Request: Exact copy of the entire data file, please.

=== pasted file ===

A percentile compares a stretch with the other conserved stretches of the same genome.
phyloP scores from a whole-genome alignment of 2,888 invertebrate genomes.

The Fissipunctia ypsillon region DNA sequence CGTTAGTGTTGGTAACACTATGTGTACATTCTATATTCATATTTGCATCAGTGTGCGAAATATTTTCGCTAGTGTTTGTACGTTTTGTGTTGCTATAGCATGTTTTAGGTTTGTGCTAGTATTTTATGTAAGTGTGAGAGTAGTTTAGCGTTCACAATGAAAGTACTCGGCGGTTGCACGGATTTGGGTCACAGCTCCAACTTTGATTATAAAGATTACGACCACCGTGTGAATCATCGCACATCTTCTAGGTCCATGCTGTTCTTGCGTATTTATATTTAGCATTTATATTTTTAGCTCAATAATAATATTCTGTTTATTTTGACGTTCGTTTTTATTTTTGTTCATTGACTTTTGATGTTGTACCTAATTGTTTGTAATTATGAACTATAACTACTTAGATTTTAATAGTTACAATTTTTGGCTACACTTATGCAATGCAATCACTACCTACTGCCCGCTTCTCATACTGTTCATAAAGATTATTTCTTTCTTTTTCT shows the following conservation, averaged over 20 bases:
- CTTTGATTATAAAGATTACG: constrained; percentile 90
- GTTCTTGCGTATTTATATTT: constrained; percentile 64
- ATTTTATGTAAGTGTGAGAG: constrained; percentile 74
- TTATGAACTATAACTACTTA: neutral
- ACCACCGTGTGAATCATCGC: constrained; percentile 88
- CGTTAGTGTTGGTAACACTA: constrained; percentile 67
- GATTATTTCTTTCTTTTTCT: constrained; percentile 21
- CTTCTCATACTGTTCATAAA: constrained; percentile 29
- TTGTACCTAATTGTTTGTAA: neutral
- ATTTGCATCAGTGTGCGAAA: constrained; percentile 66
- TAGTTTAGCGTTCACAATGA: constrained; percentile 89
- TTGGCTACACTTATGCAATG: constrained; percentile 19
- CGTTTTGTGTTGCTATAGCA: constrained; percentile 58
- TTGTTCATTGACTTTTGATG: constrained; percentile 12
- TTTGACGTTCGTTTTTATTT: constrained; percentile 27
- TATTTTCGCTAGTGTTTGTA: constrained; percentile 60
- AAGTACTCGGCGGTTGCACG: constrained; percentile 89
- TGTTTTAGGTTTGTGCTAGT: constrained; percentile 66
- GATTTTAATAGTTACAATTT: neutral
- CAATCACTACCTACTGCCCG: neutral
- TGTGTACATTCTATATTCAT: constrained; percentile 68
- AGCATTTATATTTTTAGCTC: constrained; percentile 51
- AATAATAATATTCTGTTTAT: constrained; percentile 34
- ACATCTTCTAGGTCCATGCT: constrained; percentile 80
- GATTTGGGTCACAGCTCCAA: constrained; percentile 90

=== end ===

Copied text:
A percentile compares a stretch with the other conserved stretches of the same genome.
phyloP scores from a whole-genome alignment of 2,888 invertebrate genomes.

The Fissipunctia ypsillon region DNA sequence CGTTAGTGTTGGTAACACTATGTGTACATTCTATATTCATATTTGCATCAGTGTGCGAAATATTTTCGCTAGTGTTTGTACGTTTTGTGTTGCTATAGCATGTTTTAGGTTTGTGCTAGTATTTTATGTAAGTGTGAGAGTAGTTTAGCGTTCACAATGAAAGTACTCGGCGGTTGCACGGATTTGGGTCACAGCTCCAACTTTGATTATAAAGATTACGACCACCGTGTGAATCATCGCACATCTTCTAGGTCCATGCTGTTCTTGCGTATTTATATTTAGCATTTATATTTTTAGCTCAATAATAATATTCTGTTTATTTTGACGTTCGTTTTTATTTTTGTTCATTGACTTTTGATGTTGTACCTAATTGTTTGTAATTATGAACTATAACTACTTAGATTTTAATAGTTACAATTTTTGGCTACACTTATGCAATGCAATCACTACCTACTGCCCGCTTCTCATACTGTTCATAAAGATTATTTCTTTCTTTTTCT shows the following conservation, averaged over 20 bases:
- CTTTGATTATAAAGATTACG: constrained; percentile 90
- GTTCTTGCGTATTTATATTT: constrained; percentile 64
- ATTTTATGTAAGTGTGAGAG: constrained; percentile 74
- TTATGAACTATAACTACTTA: neutral
- ACCACCGTGTGAATCATCGC: constrained; percentile 88
- CGTTAGTGTTGGTAACACTA: constrained; percentile 67
- GATTATTTCTTTCTTTTTCT: constrained; percentile 21
- CTTCTCATACTGTTCATAAA: constrained; percentile 29
- TTGTACCTAATTGTTTGTAA: neutral
- ATTTGCATCAGTGTGCGAAA: constrained; percentile 66
- TAGTTTAGCGTTCACAATGA: constrained; percentile 89
- TTGGCTACACTTATGCAATG: constrained; percentile 19
- CGTTTTGTGTTGCTATAGCA: constrained; percentile 58
- TTGTTCATTGACTTTTGATG: constrained; percentile 12
- TTTGACGTTCGTTTTTATTT: constrained; percentile 27
- TATTTTCGCTAGTGTTTGTA: constrained; percentile 60
- AAGTACTCGGCGGTTGCACG: constrained; percentile 89
- TGTTTTAGGTTTGTGCTAGT: constrained; percentile 66
- GATTTTAATAGTTACAATTT: neutral
- CAATCACTACCTACTGCCCG: neutral
- TGTGTACATTCTATATTCAT: constrained; percentile 68
- AGCATTTATATTTTTAGCTC: constrained; percentile 51
- AATAATAATATTCTGTTTAT: constrained; percentile 34
- ACATCTTCTAGGTCCATGCT: constrained; percentile 80
- GATTTGGGTCACAGCTCCAA: constrained; percentile 90